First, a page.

Friday, March 13, 2020

Two at a time

A long-established habit of mine is to have two books on the go at the same time. More often than not one of them will be fiction, but then that’s not always the case. Whatever the combination might be at any one time I often tend to find that the two different texts interact with one another in unpredictable ways. And what’s more their subject matter or themes can often connect with what I’m writing about in my professional life, and I suppose that’s down to the sense I’m actively making in the moment, as it were. Reason aside, it feels like a productive way of proceeding. But then there’s always room for exceptions, and the two I’ve just completed over the last few days have combined in altogether surprising ways and ways that don’t relate to anything I’m writing about at all. Michel Serres’ book Hominescence, which I commented on before, is a really engaging overview of those recent shifts that have led to a changed experience of what it means to be human, to be globally connected and to have become an all-powerful species on the planet. And then Europe: the first 100 million years, by palaeontologist Tim Flannery, traces the long and diverse history of fauna on our continent – including for example wisent, aurochs, elephants, big cats and a long succession of hominids and hybrids. Of course, Flannery works on a larger timescale in which periods of interdependence, species dominance and extinction move across the landscape of Europe like shadows cast by moving cloud. In some senses you could say that Hominescence expands on Flannery’s final chapters, and certainly some of Serres’ ethical considerations gain traction when we consider the variety of rewilding projects and ecological conundrums that are described in the Europe book. But what unites the two authors is actually a sense of optimism. Flannery is stronger on detail when it comes to climate change but he still believes that humans can turn things around. And although there’s a wistful tone to Serres’ recollections of pre-war France there’s still a strong commitment to the future possibilities of global connection. And now that very idea of inter-connected humanity comes to the fore when considering responses to the Coronavirus pandemic. It could well be a test case for hominescence. Can we work together across national and political boundaries to do what is best? Only time will tell. And in the meantime it’s a case of what to read next and that will become even more significant to me if we decide to increase social distance. What better way to spend the time; two at a time.

Friday, March 06, 2020

Meeting the King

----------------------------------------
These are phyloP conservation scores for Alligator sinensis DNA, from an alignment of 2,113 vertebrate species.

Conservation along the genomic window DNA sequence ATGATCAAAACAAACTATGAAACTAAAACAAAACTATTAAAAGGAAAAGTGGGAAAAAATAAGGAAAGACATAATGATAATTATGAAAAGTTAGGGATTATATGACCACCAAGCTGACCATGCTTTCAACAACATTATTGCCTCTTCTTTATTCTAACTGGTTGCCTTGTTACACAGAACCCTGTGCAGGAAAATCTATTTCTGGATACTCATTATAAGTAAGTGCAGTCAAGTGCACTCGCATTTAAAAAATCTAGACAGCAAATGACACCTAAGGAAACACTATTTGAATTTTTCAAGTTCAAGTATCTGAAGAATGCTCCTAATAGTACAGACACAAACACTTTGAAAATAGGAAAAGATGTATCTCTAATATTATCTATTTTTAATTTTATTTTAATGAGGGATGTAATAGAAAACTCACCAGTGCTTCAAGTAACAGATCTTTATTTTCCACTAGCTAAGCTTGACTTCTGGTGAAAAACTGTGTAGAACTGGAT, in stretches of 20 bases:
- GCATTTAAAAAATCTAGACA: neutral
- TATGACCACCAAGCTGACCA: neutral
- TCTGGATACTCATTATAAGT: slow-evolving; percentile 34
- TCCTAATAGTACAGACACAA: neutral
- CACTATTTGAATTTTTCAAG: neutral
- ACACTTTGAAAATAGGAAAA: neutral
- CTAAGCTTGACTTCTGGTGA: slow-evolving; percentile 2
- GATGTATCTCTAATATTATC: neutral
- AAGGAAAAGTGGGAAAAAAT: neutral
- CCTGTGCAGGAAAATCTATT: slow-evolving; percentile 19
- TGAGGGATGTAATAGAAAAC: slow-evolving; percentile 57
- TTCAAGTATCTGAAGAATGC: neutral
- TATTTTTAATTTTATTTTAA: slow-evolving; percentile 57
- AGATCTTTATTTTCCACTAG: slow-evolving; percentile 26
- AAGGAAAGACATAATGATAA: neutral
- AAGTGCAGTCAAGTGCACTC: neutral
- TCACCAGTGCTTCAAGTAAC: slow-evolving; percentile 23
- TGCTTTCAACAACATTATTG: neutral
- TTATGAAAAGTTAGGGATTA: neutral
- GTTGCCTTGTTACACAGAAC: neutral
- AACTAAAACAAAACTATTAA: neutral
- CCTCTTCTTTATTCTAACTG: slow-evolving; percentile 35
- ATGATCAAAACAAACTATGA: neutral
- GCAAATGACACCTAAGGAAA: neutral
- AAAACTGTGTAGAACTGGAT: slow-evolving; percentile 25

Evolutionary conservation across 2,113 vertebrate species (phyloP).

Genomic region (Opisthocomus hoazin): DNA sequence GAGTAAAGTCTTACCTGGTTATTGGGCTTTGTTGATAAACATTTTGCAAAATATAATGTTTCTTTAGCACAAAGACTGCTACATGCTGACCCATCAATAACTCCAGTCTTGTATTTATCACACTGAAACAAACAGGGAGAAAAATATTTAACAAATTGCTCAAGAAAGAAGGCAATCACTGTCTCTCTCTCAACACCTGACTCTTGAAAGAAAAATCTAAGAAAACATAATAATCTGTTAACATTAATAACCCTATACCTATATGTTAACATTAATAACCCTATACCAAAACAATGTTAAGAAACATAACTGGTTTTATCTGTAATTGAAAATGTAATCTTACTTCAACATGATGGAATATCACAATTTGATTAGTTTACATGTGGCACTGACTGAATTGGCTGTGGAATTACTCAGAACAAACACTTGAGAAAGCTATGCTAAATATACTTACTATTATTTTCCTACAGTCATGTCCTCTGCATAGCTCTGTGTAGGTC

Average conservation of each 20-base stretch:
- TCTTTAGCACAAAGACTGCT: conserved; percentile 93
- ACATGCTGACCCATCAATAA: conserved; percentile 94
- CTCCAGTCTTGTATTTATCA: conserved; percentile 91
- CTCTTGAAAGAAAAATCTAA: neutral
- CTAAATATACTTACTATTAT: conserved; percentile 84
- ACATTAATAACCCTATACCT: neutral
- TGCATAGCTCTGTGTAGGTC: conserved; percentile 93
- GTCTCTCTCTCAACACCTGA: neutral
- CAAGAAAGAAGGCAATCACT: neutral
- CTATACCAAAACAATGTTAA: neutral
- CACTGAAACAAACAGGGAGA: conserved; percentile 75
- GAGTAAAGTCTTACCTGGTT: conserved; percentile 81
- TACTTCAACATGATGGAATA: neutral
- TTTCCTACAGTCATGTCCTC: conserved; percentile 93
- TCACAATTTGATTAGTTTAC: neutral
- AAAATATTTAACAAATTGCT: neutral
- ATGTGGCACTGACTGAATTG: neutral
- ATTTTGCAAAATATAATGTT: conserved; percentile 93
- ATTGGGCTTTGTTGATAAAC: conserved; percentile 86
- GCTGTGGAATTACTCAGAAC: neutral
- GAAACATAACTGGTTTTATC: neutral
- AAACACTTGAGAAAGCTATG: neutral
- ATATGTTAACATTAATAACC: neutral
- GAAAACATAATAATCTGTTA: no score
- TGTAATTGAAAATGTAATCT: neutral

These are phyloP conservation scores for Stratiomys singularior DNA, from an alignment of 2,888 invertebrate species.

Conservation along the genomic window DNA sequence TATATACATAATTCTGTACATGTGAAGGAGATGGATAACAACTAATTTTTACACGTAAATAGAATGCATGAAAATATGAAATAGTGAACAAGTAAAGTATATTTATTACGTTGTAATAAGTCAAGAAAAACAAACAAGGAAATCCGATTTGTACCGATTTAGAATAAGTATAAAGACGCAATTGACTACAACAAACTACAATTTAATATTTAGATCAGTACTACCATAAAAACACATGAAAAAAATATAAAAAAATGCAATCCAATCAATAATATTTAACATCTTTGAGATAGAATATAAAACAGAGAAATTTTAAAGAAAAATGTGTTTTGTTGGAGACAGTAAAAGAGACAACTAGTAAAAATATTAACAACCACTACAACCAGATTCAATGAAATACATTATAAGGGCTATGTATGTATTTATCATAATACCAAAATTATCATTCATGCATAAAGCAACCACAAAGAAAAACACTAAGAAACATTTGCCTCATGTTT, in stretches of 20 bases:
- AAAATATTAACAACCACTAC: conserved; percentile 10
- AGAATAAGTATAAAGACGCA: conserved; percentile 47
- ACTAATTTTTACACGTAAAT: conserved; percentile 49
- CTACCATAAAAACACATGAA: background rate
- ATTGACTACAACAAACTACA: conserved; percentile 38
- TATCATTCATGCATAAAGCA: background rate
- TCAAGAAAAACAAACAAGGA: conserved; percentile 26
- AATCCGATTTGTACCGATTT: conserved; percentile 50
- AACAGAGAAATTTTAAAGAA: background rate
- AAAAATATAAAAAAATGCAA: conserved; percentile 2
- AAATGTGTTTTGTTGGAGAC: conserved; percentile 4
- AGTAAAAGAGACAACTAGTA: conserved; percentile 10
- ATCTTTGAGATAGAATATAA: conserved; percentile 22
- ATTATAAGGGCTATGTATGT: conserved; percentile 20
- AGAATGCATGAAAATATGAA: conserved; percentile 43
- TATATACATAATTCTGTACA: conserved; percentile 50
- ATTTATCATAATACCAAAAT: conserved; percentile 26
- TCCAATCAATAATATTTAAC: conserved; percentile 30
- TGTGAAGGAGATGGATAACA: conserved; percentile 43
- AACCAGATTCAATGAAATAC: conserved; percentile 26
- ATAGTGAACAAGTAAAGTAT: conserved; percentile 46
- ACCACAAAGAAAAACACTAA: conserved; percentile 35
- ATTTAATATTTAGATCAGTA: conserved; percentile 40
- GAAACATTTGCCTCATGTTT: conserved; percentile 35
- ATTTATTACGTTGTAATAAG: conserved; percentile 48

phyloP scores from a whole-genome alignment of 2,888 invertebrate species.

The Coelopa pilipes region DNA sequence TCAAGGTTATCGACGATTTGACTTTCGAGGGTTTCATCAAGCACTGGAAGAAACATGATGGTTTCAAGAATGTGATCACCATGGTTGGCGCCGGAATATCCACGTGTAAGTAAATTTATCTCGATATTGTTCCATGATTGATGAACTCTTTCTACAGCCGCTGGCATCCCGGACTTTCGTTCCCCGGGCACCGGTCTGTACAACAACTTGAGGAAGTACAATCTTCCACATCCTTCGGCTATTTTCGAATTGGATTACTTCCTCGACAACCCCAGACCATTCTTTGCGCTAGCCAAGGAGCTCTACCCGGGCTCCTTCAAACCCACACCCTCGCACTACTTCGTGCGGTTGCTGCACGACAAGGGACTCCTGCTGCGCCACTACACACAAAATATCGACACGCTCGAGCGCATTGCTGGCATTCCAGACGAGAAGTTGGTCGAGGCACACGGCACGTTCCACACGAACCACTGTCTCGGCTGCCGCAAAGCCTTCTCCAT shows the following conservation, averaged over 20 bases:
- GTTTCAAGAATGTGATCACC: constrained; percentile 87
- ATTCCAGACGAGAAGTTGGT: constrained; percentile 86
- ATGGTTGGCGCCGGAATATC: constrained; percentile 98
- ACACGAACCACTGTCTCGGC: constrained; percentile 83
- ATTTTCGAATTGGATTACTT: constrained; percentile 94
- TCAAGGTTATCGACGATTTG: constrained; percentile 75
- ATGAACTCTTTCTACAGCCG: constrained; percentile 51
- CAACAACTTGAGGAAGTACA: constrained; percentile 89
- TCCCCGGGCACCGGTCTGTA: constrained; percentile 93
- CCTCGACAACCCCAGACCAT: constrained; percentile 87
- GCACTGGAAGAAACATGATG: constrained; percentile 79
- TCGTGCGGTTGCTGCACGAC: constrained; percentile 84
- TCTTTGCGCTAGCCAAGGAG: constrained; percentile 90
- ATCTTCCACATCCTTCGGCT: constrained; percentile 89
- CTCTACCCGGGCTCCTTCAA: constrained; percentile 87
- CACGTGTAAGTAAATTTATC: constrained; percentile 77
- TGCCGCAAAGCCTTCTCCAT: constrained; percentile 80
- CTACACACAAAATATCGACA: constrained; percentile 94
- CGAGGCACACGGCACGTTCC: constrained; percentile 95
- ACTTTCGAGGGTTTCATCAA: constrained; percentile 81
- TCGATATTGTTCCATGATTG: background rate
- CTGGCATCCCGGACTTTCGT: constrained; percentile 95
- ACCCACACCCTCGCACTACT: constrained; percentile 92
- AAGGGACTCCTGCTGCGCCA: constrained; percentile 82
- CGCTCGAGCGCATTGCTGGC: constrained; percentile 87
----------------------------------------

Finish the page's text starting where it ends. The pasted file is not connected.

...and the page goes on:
The only time I met a king was when I was trekking in Zanskar in Northern India - and even that's not quite true because although his father was a king, Phunstok Dawa could not claim that rank. He wasn't that easy to track down. We picked our way through the rocky backstreets of old Padum and had to ask passers-by for directions on several occasions. When we eventually found him we were given a very warm welcome, invited into his house and served tea and biscuits. Phunstok had a joyful manner and relished the opportunity to reminisce about his past, recalling for our benefit a lifetime of encounters with intrepid English travellers, adventurers, researchers and even a BBC film crew. Most of this occurred before the road reached remote Padum and consequently quite a while before the advent of mass tourism. He told us that as a young man he had made some important friendships and asked us if we could help him track down some of them. We tried hard to memorise their names but because of language and accent we were never exactly sure whether we'd got it right. I remember jotting down some possible names in a notebook and promising that I'd try my best. Phunstok had email and by walking down to the internet cafe in the newer part of the town he could use it, but he wasn't entirely confident that he could remember the address. As it turned out he probably got it wrong, but that's a longer story. Back home in England I tried a number of searches with little success. In amongst the names was someone, perhaps associated with the West Country or Bristol, whose surname was Crowther, Crowley or Crowden and he lay claim to being the first European to spend the winter in Zanskar since the Hungarian linguist Cosma de Koros! Cosma was there in 1826 working on the first dictionary of the Tibetan language (incidentally you can still visit the place where he stayed and it's a particularly remote perch overlooking a deep valley). Anyway after several attempts I located someone - just about the right sort of age - an author and poet by the name of James Crowden and that turned out to be our man. He was quick to get back on email and we worked out that it was nearly 45 years since his long stay in Zanskar! I remember saying that I hoped he'd write it all up and he soon got back to say that he was working on it. James also planned to go out and visit Phunstok, but I don't know whether he's managed to do that yet. But the good news is that the book is now in print. It's called The Frozen River: Seeking silence in the Himalaya. Phunstok is an educated man, a former teacher and I hope he gets to see a copy! I have fond memories of meeting 'the king'.